Tuesday, July 1, 2014


When Dreams Collide
by Rusty White

Director: Michael Polish
Starring: Nick Nolte, James Woods, Daryl Hannah, Mark Polish, Robin Sachs, Duel Farnes, Peter Coyote, Anthony Edwards, Kyle MacLachin
Length: 1 hour 43 minutes
Rated: PG-13
Rating: 3&1/2 STARS

Death, rebirth and acceptance of who or what we are: heady subjects to say the least. Michael and Mark Polish examine the worlds of the flesh and the spirit, dreams and reality in their third film "Northfork." The town of Northfork Montana is about to drown in the backwaters of a new dam. The year is 1955. The earthly and the heavenly have 48 hours to clear out of Dodge. Of course, there is unfinished business to attend to before the floodgates open.

"And the three men I admire most"
"The Father, Son and Holy Ghost,"
"They caught the last train for the coast,"
"The day, the music died."

"Northfork" in many ways is a cinematic equivalent of Don McLean's epic ballad "American Pie." Both are full of imagery that evokes deep feelings and forgotten memories. Both are bawdy, earthy and spiritual at the same time. "Northfork" is life after the fall, but before the resurrection. Life goes on, you either accept it and keep moving or you end up like Oregon native Harry Truman who stubbornly rode out Mt. Saint Helens to oblivion.

The state of Montana has just completed damming the Northfork River. The town of Northfork (1776-1955) is about to be engulfed in the deluge. Father Harlan (Nick Nolte) delivers his last sermon to the fleeing townsfolk. His church has lost its back wall. The good Father leads his last sermon with the vast expanse of Montana to his back. One couple is late for mass. Their son Irwin (Duel Farnes) lays in the backseat. Actually, the couple has no intention of attending the mass. They are bringing Irwin back to Father Harlan. Irwin was adopted. He is also very ill. They drop the poor child off as you would return a lemon to a used car dealer. Father Harlan says he will forgive the couple. when Irwin asks where his parents went, the wise man of faith explains that "You don't want to go where they are going."

Walter O'Brien (James Woods) sits in his car listening to Lefty Frizzel on the radio. He thumbs a final notice from the Northfork cemetery. Visions of a coffin popping up in the middle of a lake haunt him as do memories of backseat passion with his late wife. Walter's son Willis (Mark Polish) joins him in the car. Walter shares the letter with his son. "This is so wrong," says Willis. The notice informs the O'Briens that they need to disinter their late wife and mother before the flood. Walter, Willis and four darkly dressed men have yet to leave Northfork. The six are evacuators. In exchange for making sure that the people of Northfork leave before the flood, each evacuator will receive 1.5 acres of the about to be created lakefront property. Each team of two men has one family left to evacuate. Each team of men also has their own issues to deal with.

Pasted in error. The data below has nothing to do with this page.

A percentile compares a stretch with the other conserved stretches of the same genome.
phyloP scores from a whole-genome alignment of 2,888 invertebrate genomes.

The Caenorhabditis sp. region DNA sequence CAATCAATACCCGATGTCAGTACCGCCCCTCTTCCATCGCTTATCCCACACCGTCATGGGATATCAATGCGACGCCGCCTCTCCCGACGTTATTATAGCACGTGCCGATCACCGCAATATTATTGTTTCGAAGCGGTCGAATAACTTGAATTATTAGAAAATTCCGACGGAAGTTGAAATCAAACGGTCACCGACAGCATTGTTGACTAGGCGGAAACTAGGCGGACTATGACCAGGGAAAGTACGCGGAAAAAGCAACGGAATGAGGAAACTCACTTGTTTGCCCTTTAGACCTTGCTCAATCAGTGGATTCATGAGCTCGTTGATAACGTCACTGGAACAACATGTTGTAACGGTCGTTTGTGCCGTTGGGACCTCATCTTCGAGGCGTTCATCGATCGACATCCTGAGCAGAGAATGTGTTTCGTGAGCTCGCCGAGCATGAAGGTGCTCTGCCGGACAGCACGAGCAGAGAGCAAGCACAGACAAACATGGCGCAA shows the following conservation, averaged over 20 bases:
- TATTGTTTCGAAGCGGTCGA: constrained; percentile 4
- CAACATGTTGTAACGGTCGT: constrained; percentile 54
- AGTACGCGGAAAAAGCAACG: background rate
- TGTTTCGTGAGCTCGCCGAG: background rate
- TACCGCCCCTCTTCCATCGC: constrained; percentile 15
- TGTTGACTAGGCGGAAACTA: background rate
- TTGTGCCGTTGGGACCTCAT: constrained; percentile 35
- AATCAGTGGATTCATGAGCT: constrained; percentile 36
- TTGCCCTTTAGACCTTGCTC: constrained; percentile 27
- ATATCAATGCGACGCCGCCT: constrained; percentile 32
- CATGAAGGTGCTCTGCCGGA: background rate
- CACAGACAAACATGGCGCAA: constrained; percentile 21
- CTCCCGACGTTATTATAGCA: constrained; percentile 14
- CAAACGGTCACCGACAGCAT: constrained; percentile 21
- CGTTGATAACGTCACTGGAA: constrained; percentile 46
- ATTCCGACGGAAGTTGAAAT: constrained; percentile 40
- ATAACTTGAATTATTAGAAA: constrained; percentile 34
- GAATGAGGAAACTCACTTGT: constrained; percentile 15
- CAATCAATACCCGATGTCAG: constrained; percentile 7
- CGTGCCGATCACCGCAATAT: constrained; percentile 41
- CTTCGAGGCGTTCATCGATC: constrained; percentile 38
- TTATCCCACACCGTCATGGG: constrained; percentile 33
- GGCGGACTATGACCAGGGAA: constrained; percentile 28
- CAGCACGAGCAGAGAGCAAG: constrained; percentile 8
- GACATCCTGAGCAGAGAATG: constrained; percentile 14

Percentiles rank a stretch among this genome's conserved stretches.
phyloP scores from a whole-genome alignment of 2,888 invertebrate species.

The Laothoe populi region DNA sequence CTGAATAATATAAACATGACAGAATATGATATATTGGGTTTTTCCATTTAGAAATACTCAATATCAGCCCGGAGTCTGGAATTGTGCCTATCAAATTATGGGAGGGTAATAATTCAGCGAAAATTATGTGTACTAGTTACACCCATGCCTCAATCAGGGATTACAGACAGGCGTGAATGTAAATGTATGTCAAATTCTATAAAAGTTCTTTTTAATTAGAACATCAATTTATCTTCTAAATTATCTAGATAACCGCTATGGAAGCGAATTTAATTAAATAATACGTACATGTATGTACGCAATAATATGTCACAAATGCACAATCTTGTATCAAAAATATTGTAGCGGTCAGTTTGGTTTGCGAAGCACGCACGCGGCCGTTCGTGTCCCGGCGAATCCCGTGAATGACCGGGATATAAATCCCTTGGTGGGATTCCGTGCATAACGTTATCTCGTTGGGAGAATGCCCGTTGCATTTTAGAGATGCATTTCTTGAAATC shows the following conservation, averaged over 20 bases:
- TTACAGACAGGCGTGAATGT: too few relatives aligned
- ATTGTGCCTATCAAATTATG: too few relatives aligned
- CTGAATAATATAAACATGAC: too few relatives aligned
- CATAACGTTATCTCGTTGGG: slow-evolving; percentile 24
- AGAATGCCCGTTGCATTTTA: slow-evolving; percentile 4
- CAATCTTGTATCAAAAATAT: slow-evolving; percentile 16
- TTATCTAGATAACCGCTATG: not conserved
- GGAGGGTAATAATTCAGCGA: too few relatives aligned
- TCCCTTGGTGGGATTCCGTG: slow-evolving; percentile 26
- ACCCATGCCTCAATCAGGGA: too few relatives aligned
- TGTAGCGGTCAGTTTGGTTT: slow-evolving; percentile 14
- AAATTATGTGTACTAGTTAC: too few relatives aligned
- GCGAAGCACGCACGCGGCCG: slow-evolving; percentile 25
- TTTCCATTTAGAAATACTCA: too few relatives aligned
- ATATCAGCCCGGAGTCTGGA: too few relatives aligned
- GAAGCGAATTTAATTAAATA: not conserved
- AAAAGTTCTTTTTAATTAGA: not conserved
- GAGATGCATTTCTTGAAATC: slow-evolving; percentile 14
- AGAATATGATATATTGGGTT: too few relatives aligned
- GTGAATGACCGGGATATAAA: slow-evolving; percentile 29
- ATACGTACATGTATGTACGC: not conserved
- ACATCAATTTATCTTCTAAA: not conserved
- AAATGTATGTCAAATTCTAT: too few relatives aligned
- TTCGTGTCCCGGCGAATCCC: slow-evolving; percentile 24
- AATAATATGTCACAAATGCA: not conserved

One house in Northfork is inhabited by otherworldly beings. They may be angels, they may be gods and then again, they may be figments of Irwin's feverish imagination: harbingers of peace to take the small boy to eternity. Whatever they are, they are an eclectic bunch. Flowers Hercules (Daryl Hannah) is a hermaphrodite dressed in ancient Greek leather armor and a Victorian era shirt. Cup of Tea (Robin Sachs) is a 16th century English fop. Happy (Anthony Edwards) is a nearly blind nerd with an amazing set of eyeglasses. Cod (Ben Foster) is a silent cowboy. The four are looking for a lost relative: the Unknown Angel. Flowers Hercules believes that Irwin is the missing cherub, while Cup of Tea has his doubts.

These three basic storylines form the foundation on which the Polish brothers build their magical tale. Like the best films of the 1970s, "Northfork" doesn't tie everything up into a neat package. I've read numerous debates about the film's meanings. I expected to be puzzled. I had no trouble deciding where I fell concerning the film's more ambiguous parts. "Northfork" is part myth, part fairy tale, and part psychoanalysis. "Northfork" is a life-affirming look at death. The death of dreams, or a way of life and of literal death itself. It will hit each viewer differently. At one point James Woods asks Mark Polish if he has ever smelled death. Mark replies that he hasn't. "Northfork" will affect those who have smelled death quite differently than those who have not. The film also achieves near brilliance for its portrayal of the less than perfect Angels. They make good guardians because they understand the human condition so well. In the Polish universe, these Angels have frailties of their own. I'm comforted by the idea that the Angels that may be watching over me have such a good insight into what it is like to be human. I guess I let you know where I stand on the film's 'Angel question.' The climatic scene, for me takes place when James Woods and Mark Polish check out the house occupied by the heavenly beings. The house is split in half. A small gap divides the two sides, not unlike the thin veil between the worlds of the flesh and the spirit. Both worlds collide here. Life is affirmed and death is accepted. Life goes on. Don't let it pass you by!

EI NOTE: I had the pleasure of hanging out with Michael and Mark Polish, Matt Tromans (assistant to Nick Nolte) and producer Jonathan Shelton for a couple of hours after the movie. Check back this weekend for the audience Q&A and my interviews with this talented bunch!

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